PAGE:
The Space Force wrote and submitted its first budget, a $15.4 billion request for fiscal 2021. Understanding that acquisition is a critical function, Raymond and his partners moved to consolidate space acquisition “under one roof,” to streamline the process and provide unity of effort.

“This first year was all about inventing that service. This next year is all about integrating the Space Force more broadly,” Raymond said. 

Conscious of historic turf battles and the critical importance of space, Raymond said, he understood from the start how important it would be to collaborate with all services and work as cooperatively as possible.

“We worked very closely with the Army and the Navy,” he said, noting a successfully completed study examining how to fold in personnel and components of other services with minimal disruption, building out a force that ultimately will number 16,000 personnel.

“I think we’re probably … 98 percent in agreement,” Raymond said. “There’s a couple little things we’re working through, but I would expect that you’ll see some inter-service transfers this year. Again, to note, you can’t break the Army, you can’t break the Navy in standing up the Space Force. So we’ll do this in a way that consolidates those capabilities where needed and strengthens our joint warfighting readiness on both the Space Force side and the other services. And that’s part of that integration work for this next year.”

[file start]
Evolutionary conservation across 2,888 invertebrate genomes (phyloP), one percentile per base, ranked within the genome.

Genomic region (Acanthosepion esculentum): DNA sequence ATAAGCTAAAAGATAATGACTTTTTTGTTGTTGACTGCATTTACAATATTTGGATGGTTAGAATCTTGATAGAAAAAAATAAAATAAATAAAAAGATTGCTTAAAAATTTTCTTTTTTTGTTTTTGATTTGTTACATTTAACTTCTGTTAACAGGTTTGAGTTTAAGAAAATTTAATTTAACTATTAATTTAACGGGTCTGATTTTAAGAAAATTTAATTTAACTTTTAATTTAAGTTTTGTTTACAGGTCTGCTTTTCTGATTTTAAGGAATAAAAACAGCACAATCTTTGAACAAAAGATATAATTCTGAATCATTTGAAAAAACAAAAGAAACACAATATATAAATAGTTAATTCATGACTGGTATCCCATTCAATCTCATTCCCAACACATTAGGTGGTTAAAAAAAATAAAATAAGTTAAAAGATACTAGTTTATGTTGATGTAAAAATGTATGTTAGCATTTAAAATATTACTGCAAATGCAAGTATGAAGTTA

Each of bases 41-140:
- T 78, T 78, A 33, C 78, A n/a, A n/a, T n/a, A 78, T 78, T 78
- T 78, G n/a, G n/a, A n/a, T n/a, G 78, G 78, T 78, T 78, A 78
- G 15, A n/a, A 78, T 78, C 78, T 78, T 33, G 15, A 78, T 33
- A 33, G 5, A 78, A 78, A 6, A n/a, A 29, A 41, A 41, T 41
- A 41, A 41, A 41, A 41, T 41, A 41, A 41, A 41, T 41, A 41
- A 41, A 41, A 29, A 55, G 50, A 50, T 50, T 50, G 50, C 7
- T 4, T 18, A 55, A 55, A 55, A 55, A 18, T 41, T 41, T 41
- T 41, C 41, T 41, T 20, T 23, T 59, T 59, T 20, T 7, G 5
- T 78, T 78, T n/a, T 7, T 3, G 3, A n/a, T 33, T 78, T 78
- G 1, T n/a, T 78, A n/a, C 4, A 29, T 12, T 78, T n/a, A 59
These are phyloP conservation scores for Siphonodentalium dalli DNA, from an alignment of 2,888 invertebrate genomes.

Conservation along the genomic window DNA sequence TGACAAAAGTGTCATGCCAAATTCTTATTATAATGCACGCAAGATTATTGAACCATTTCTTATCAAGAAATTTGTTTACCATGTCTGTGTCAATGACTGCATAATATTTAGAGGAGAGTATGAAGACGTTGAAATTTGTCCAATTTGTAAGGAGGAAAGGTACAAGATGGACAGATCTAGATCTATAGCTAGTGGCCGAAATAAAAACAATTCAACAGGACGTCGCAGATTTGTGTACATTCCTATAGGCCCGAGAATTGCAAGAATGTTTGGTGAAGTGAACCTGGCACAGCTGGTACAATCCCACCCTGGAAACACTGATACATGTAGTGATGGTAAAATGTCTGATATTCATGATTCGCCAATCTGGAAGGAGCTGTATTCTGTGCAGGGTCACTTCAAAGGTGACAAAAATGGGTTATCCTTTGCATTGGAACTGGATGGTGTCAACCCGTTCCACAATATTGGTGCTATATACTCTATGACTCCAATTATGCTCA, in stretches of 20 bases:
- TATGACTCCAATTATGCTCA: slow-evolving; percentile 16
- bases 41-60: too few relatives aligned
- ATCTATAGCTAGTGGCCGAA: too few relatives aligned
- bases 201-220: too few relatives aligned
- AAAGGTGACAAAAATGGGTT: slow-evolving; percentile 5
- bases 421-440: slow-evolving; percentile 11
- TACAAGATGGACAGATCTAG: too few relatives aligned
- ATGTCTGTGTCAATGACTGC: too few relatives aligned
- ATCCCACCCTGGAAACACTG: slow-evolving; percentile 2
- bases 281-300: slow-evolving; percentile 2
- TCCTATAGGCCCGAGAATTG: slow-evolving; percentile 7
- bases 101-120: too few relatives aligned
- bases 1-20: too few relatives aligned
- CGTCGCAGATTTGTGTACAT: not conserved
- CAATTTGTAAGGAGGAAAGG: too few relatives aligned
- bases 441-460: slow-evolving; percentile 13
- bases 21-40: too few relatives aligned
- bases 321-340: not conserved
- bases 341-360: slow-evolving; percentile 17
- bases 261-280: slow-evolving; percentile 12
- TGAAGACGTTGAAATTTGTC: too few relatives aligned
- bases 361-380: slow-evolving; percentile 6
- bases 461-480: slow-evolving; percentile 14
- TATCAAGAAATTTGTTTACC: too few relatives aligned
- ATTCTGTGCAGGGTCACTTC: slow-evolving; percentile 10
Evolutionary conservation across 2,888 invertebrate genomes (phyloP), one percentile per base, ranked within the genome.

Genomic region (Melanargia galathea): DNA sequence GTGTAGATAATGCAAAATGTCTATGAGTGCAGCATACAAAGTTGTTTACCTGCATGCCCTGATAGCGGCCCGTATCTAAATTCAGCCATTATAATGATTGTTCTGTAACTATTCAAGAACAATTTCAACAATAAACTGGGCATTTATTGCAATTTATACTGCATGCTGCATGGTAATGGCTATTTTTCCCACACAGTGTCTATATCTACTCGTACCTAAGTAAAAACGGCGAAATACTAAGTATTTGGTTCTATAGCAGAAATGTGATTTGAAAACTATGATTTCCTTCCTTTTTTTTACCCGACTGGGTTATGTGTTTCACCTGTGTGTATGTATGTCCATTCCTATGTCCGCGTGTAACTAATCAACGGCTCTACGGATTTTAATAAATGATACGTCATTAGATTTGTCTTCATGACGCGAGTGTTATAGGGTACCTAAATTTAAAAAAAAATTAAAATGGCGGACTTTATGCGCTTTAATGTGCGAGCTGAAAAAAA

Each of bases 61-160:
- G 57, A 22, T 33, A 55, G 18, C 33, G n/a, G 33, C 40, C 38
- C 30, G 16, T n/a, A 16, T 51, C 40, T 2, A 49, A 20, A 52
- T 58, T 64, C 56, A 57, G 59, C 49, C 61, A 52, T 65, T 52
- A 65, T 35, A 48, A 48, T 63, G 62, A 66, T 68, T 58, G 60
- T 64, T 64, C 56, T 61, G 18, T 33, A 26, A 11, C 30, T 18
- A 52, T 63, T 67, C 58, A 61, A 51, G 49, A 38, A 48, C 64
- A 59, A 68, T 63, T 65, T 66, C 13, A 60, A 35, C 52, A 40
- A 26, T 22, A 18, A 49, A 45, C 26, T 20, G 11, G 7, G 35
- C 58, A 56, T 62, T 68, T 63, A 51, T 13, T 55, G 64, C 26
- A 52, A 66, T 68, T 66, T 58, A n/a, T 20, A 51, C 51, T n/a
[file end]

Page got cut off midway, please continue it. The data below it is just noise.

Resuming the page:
That next phase – and a major focus in Year 2, he said, is based on five, overarching priorities articulated in another milestone document, the CSO Planning Guidance. 

“Empowering a lean and agile service, developing joint warfighters into world-class teams, delivering new capabilities and being able to do that at speed, which is critical; expanding our cooperation and partnerships … and then the fifth area is building the service as a digital service. 

“The priorities for next year are going to focus on designing a force and the capabilities that (that force) will provide,” he said. Moving in tandem, he said, is “presenting those forces … as an independent service to the joint force.”

That’s the plan. Whether it plays out exactly as hoped is unknown. Budget constraints could cause adjustments and there will be a new secretary for the Department of the Air Force, as well as a new Secretary of Defense and other senior leaders in the Pentagon.

Raymond is aware of the uncertainties. But he insists his larger goal for moving the Space Force forward will not change.

“What I will tell you (is that) isn’t going to change my focus or the focus of our team,” he said. “And that (focus is) on building a service that delivers national advantage. … It has always been known that the U.S. is more secure when you have freedom of access to space and freedom to maneuver in space. 

“ … It provides so much for our economy. It provides so much for our national security. And what we’re going to do is keep focused on building that service, building the partnerships … and provide our nation” the force it needs to defend its vital national interests in space, he said.


Source: US Space Force